A checking account is the most common type of account opened, that you will most likely be using on an everyday basis. A checking account doesn't receive interest. When you spend money from your checking account, the balance is deducted immediately from the amount you had.
Failure to pay off your credit card bills, can lead to many debts, which can eventually cause bankruptcies or jeopardize your name because one day if you need a loan, you will not be approved because they will not trust your ability to pay back.
If Mike Tyson can go bankrupt, so can you.
If you are still interested on this topic and would like more information, you may consult some of my favorite sources which have helped me with my project.
2. (Book) Easy money by Gale Vaz Oxalade
Or, visit your local bank and speak to a financial planner! You're never too young to worry about your financial future :)
AVOID credit cards. Buy things that you can actually afford with cash or debit cards.
CUT YOUR EXPENSES.
Packing a lunch for school might seem like work, but think about how much of your expenses your cutting.
2$ every morning at Tim Hortons' for a coffee adds up. Wake up a little earlier to brew some coffee at home and put it in a reusable coffee mug.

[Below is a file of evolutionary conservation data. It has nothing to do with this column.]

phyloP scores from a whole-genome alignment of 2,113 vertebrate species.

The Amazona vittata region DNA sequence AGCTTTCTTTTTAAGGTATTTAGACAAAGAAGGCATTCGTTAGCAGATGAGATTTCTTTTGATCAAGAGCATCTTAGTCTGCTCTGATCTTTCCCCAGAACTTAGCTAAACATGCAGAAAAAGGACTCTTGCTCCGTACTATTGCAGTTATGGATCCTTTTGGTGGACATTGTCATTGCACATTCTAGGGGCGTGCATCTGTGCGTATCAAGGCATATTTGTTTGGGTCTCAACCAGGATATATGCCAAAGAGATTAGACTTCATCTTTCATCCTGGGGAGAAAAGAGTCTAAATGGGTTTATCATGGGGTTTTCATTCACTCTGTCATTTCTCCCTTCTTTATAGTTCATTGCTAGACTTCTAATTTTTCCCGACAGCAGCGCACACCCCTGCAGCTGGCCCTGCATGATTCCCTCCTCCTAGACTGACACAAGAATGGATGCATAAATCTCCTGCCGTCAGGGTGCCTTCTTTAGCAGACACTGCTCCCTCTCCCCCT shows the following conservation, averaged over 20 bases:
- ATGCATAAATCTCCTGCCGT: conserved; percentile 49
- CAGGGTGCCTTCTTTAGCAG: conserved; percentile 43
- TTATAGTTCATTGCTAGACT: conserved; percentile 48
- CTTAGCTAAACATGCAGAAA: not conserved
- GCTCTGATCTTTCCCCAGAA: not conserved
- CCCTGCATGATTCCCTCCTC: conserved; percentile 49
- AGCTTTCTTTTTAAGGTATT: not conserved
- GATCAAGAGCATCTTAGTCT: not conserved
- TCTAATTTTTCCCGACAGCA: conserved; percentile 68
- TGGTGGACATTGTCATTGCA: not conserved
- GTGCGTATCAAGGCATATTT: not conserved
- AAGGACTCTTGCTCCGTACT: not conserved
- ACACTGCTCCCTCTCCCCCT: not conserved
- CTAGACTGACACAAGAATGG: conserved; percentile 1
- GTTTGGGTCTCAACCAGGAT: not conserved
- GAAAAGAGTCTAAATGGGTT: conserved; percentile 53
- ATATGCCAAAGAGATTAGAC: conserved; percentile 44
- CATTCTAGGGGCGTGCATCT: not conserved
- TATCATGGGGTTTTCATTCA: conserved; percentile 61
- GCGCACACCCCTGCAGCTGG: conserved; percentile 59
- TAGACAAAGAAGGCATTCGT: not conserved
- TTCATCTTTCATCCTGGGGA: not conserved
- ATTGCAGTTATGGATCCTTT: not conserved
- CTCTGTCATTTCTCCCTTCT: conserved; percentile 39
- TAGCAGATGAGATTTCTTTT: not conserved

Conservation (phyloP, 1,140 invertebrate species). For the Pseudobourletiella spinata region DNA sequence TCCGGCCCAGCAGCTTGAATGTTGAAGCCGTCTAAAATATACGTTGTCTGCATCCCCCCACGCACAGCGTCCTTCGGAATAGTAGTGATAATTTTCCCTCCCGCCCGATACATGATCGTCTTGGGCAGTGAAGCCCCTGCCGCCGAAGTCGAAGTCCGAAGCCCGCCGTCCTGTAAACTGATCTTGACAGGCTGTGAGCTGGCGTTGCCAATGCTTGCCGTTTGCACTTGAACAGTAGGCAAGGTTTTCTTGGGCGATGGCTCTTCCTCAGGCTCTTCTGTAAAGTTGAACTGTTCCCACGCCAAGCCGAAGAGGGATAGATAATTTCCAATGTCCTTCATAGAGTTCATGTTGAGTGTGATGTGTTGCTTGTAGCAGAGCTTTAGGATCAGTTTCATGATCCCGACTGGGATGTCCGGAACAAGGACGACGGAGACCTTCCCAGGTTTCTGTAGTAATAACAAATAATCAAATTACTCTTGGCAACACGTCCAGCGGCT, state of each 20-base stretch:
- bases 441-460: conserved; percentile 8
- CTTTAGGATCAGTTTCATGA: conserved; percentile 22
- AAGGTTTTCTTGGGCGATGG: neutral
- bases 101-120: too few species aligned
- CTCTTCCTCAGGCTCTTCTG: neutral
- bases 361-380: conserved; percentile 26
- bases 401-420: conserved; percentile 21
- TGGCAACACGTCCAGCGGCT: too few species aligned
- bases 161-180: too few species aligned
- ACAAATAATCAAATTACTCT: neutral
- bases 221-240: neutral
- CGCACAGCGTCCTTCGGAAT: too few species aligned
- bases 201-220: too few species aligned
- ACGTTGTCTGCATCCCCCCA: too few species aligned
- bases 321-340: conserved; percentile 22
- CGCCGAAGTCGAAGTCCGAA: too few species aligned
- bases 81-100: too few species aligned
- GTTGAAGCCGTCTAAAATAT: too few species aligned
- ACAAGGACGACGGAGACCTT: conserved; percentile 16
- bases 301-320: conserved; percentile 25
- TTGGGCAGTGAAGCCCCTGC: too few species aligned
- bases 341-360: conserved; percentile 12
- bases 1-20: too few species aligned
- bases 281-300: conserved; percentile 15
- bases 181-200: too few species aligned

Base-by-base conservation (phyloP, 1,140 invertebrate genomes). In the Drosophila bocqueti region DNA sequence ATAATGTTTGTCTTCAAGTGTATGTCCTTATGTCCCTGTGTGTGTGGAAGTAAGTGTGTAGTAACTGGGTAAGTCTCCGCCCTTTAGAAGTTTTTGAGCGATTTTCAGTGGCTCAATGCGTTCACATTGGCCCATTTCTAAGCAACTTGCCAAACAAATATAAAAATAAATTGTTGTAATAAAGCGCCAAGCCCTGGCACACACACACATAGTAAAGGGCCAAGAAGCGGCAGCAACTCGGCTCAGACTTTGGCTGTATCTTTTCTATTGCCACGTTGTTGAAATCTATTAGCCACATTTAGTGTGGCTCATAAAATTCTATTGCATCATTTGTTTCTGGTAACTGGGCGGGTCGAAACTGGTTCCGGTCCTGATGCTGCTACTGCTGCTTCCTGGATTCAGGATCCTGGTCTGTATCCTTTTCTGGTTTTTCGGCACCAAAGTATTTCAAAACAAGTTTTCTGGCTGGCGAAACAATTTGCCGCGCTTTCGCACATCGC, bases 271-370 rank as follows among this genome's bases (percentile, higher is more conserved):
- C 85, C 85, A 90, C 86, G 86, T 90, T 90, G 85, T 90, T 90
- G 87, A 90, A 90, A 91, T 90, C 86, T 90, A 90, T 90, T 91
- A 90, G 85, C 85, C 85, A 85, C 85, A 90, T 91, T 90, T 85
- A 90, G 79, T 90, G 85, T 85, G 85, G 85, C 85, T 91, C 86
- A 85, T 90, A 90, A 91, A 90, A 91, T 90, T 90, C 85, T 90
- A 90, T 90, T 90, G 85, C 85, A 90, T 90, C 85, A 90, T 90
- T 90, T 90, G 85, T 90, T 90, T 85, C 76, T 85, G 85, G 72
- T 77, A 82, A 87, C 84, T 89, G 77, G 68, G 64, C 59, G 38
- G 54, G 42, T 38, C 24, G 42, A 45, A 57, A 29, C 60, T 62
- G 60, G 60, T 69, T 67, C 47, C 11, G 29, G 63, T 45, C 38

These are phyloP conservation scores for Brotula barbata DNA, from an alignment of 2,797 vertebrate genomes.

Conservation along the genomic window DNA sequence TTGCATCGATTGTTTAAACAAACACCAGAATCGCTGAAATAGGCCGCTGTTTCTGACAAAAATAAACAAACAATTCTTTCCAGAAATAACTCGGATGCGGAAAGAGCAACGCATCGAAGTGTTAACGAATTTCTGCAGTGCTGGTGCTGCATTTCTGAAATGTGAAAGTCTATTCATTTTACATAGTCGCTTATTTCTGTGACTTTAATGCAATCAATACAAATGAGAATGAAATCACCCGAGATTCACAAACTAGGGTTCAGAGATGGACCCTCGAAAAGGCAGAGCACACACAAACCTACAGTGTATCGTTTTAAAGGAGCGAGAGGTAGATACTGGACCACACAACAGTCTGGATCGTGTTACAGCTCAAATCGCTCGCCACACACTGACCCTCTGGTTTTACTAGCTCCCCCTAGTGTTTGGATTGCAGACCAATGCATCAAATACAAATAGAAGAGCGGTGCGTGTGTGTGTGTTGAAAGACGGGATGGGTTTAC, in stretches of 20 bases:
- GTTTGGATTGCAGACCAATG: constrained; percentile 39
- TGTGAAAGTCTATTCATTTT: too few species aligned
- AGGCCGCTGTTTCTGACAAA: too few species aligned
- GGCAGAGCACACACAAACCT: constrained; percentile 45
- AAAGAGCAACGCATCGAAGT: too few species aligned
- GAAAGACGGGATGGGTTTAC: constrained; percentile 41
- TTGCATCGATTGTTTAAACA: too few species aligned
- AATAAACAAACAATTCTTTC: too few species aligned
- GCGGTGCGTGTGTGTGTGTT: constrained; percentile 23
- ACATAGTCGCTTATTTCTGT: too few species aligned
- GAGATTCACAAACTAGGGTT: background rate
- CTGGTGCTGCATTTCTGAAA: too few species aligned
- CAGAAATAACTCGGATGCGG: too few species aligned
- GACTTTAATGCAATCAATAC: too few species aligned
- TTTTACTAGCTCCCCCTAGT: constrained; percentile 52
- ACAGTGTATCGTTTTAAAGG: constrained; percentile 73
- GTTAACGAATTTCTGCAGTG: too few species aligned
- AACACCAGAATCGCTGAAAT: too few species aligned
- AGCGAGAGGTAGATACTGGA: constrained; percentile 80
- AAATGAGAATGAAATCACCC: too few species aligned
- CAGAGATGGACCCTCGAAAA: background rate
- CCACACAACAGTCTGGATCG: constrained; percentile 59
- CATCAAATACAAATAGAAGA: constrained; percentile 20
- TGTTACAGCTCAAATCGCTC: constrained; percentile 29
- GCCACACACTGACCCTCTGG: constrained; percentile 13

Every Saturday morning during the school year, you spend three hours helping out with swim lessons at the community pool. You get $8.50 an hour. You have not been able to sleep in on Saturday. You work hard for your money.
You need a new lamp for your bedroom. You are all set to buy one in a nearby store for $19.95, but you notice an ad in the paper for exactly the same brand and model across town for $9.95. You travel across town to make your purchase. You can save $10. That's more than an hour's work.
You also need a new computer. You've been reading the newspapers, and the one you want goes on sale. A nearby store advertises the computer for $1,099. A competitor store located 15 minutes away, is selling the computer for $1,089. Where will you shop?
Interesting isn't it? In the second example, the $10 doesn't seem so important. Well, as a percentage of the purchase price, it's not as big a number. True, but was that $10 any easier to earn than the $10 you saved when you bought the alarm clock? Did you get to sleep in any later to earn it? No. Yet if you were like most people, you were ready to spend it rather than save it and travel 15 extra minutes.
*Example of a real life situation taken from TheMint.org
IN MEMORY OF
MR. FRANK EVANGELISTA
Quilty, David. "6 Bankrupt Celebrities Who Went From Rich to Broke." Money Crashers. N.p., n.d. Web. 5 Dec. 2013
Folger, Jean. "6 Bankrupt Celebrities Who Went From Rich to Broke." Money Crashers. N.p., n.d. Web. 5 Dec. 2013.
"Tips For Teens." TheMint.org -. NorthWestern Mutual, n.d. Web. 30 Nov. 2013.
Barron, Christina. "Money Matters: Kids Learn about Finance in School." Washington Post. The Washington Post, 25 Jan. 2013. Web. 30 Nov. 2013.